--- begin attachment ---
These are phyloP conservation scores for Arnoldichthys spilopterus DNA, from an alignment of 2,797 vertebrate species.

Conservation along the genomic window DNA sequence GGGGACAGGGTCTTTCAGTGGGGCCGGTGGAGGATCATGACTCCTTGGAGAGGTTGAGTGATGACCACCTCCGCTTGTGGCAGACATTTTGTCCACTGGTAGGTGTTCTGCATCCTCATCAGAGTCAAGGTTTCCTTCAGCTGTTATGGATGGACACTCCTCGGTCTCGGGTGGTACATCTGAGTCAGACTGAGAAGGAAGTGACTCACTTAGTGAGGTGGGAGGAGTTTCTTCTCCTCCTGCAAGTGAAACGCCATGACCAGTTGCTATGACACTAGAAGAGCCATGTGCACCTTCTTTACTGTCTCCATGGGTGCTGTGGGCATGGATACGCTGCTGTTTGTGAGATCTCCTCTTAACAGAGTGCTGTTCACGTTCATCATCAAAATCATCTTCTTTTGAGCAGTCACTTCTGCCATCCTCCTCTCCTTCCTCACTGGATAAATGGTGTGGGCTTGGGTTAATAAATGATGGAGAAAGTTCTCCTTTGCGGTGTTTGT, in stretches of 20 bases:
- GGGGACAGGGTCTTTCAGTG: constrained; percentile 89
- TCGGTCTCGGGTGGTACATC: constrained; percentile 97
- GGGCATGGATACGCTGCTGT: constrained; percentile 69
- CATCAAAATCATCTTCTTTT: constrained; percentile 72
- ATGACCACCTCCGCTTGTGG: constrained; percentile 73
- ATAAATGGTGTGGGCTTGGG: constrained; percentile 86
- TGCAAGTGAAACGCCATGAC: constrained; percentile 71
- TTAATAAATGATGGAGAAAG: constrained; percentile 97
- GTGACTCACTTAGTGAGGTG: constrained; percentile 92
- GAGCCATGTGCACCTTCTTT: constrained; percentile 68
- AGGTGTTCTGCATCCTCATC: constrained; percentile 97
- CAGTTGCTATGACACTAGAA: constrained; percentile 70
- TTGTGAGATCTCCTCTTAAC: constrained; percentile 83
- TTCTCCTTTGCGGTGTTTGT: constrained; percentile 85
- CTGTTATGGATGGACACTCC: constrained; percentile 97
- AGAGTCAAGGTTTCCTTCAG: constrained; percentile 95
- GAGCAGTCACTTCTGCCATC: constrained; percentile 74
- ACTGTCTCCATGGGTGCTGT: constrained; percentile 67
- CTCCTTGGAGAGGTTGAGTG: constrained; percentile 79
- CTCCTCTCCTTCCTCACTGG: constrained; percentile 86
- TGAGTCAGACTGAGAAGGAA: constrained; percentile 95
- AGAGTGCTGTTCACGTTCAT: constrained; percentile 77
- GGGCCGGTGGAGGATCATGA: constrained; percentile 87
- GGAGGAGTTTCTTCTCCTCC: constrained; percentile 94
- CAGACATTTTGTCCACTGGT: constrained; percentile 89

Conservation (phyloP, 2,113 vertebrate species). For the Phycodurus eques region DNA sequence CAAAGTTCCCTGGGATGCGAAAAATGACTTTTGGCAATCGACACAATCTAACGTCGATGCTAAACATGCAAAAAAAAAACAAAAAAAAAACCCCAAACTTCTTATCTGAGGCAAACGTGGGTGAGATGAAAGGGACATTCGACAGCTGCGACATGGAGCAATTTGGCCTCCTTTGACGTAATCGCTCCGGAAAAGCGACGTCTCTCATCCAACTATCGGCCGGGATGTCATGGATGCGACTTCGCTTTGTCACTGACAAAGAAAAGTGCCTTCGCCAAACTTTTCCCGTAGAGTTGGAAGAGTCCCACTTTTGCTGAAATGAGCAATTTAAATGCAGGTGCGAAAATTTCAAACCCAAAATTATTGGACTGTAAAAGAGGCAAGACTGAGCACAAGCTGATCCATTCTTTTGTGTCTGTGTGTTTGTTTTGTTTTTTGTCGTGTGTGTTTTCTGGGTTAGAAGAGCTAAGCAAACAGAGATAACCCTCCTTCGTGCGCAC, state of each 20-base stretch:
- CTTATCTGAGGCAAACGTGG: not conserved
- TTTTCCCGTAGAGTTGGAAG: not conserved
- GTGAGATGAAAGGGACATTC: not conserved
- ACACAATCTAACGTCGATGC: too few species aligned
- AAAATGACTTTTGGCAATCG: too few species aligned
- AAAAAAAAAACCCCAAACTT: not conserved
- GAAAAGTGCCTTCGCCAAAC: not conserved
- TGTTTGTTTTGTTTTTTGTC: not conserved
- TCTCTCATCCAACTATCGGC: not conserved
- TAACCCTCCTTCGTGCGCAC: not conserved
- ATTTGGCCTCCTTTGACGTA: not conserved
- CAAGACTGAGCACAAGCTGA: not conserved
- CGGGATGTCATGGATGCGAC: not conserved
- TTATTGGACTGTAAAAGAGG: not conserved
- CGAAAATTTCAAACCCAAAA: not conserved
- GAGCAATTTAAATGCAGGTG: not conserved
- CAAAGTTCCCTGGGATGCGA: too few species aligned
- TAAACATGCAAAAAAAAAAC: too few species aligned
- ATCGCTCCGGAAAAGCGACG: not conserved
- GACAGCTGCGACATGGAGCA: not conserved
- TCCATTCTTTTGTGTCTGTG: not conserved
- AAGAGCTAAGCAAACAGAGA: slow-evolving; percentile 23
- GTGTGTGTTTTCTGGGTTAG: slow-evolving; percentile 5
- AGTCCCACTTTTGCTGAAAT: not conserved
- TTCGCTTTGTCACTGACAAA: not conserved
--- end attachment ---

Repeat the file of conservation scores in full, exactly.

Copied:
These are phyloP conservation scores for Arnoldichthys spilopterus DNA, from an alignment of 2,797 vertebrate species.

Conservation along the genomic window DNA sequence GGGGACAGGGTCTTTCAGTGGGGCCGGTGGAGGATCATGACTCCTTGGAGAGGTTGAGTGATGACCACCTCCGCTTGTGGCAGACATTTTGTCCACTGGTAGGTGTTCTGCATCCTCATCAGAGTCAAGGTTTCCTTCAGCTGTTATGGATGGACACTCCTCGGTCTCGGGTGGTACATCTGAGTCAGACTGAGAAGGAAGTGACTCACTTAGTGAGGTGGGAGGAGTTTCTTCTCCTCCTGCAAGTGAAACGCCATGACCAGTTGCTATGACACTAGAAGAGCCATGTGCACCTTCTTTACTGTCTCCATGGGTGCTGTGGGCATGGATACGCTGCTGTTTGTGAGATCTCCTCTTAACAGAGTGCTGTTCACGTTCATCATCAAAATCATCTTCTTTTGAGCAGTCACTTCTGCCATCCTCCTCTCCTTCCTCACTGGATAAATGGTGTGGGCTTGGGTTAATAAATGATGGAGAAAGTTCTCCTTTGCGGTGTTTGT, in stretches of 20 bases:
- GGGGACAGGGTCTTTCAGTG: constrained; percentile 89
- TCGGTCTCGGGTGGTACATC: constrained; percentile 97
- GGGCATGGATACGCTGCTGT: constrained; percentile 69
- CATCAAAATCATCTTCTTTT: constrained; percentile 72
- ATGACCACCTCCGCTTGTGG: constrained; percentile 73
- ATAAATGGTGTGGGCTTGGG: constrained; percentile 86
- TGCAAGTGAAACGCCATGAC: constrained; percentile 71
- TTAATAAATGATGGAGAAAG: constrained; percentile 97
- GTGACTCACTTAGTGAGGTG: constrained; percentile 92
- GAGCCATGTGCACCTTCTTT: constrained; percentile 68
- AGGTGTTCTGCATCCTCATC: constrained; percentile 97
- CAGTTGCTATGACACTAGAA: constrained; percentile 70
- TTGTGAGATCTCCTCTTAAC: constrained; percentile 83
- TTCTCCTTTGCGGTGTTTGT: constrained; percentile 85
- CTGTTATGGATGGACACTCC: constrained; percentile 97
- AGAGTCAAGGTTTCCTTCAG: constrained; percentile 95
- GAGCAGTCACTTCTGCCATC: constrained; percentile 74
- ACTGTCTCCATGGGTGCTGT: constrained; percentile 67
- CTCCTTGGAGAGGTTGAGTG: constrained; percentile 79
- CTCCTCTCCTTCCTCACTGG: constrained; percentile 86
- TGAGTCAGACTGAGAAGGAA: constrained; percentile 95
- AGAGTGCTGTTCACGTTCAT: constrained; percentile 77
- GGGCCGGTGGAGGATCATGA: constrained; percentile 87
- GGAGGAGTTTCTTCTCCTCC: constrained; percentile 94
- CAGACATTTTGTCCACTGGT: constrained; percentile 89

Conservation (phyloP, 2,113 vertebrate species). For the Phycodurus eques region DNA sequence CAAAGTTCCCTGGGATGCGAAAAATGACTTTTGGCAATCGACACAATCTAACGTCGATGCTAAACATGCAAAAAAAAAACAAAAAAAAAACCCCAAACTTCTTATCTGAGGCAAACGTGGGTGAGATGAAAGGGACATTCGACAGCTGCGACATGGAGCAATTTGGCCTCCTTTGACGTAATCGCTCCGGAAAAGCGACGTCTCTCATCCAACTATCGGCCGGGATGTCATGGATGCGACTTCGCTTTGTCACTGACAAAGAAAAGTGCCTTCGCCAAACTTTTCCCGTAGAGTTGGAAGAGTCCCACTTTTGCTGAAATGAGCAATTTAAATGCAGGTGCGAAAATTTCAAACCCAAAATTATTGGACTGTAAAAGAGGCAAGACTGAGCACAAGCTGATCCATTCTTTTGTGTCTGTGTGTTTGTTTTGTTTTTTGTCGTGTGTGTTTTCTGGGTTAGAAGAGCTAAGCAAACAGAGATAACCCTCCTTCGTGCGCAC, state of each 20-base stretch:
- CTTATCTGAGGCAAACGTGG: not conserved
- TTTTCCCGTAGAGTTGGAAG: not conserved
- GTGAGATGAAAGGGACATTC: not conserved
- ACACAATCTAACGTCGATGC: too few species aligned
- AAAATGACTTTTGGCAATCG: too few species aligned
- AAAAAAAAAACCCCAAACTT: not conserved
- GAAAAGTGCCTTCGCCAAAC: not conserved
- TGTTTGTTTTGTTTTTTGTC: not conserved
- TCTCTCATCCAACTATCGGC: not conserved
- TAACCCTCCTTCGTGCGCAC: not conserved
- ATTTGGCCTCCTTTGACGTA: not conserved
- CAAGACTGAGCACAAGCTGA: not conserved
- CGGGATGTCATGGATGCGAC: not conserved
- TTATTGGACTGTAAAAGAGG: not conserved
- CGAAAATTTCAAACCCAAAA: not conserved
- GAGCAATTTAAATGCAGGTG: not conserved
- CAAAGTTCCCTGGGATGCGA: too few species aligned
- TAAACATGCAAAAAAAAAAC: too few species aligned
- ATCGCTCCGGAAAAGCGACG: not conserved
- GACAGCTGCGACATGGAGCA: not conserved
- TCCATTCTTTTGTGTCTGTG: not conserved
- AAGAGCTAAGCAAACAGAGA: slow-evolving; percentile 23
- GTGTGTGTTTTCTGGGTTAG: slow-evolving; percentile 5
- AGTCCCACTTTTGCTGAAAT: not conserved
- TTCGCTTTGTCACTGACAAA: not conserved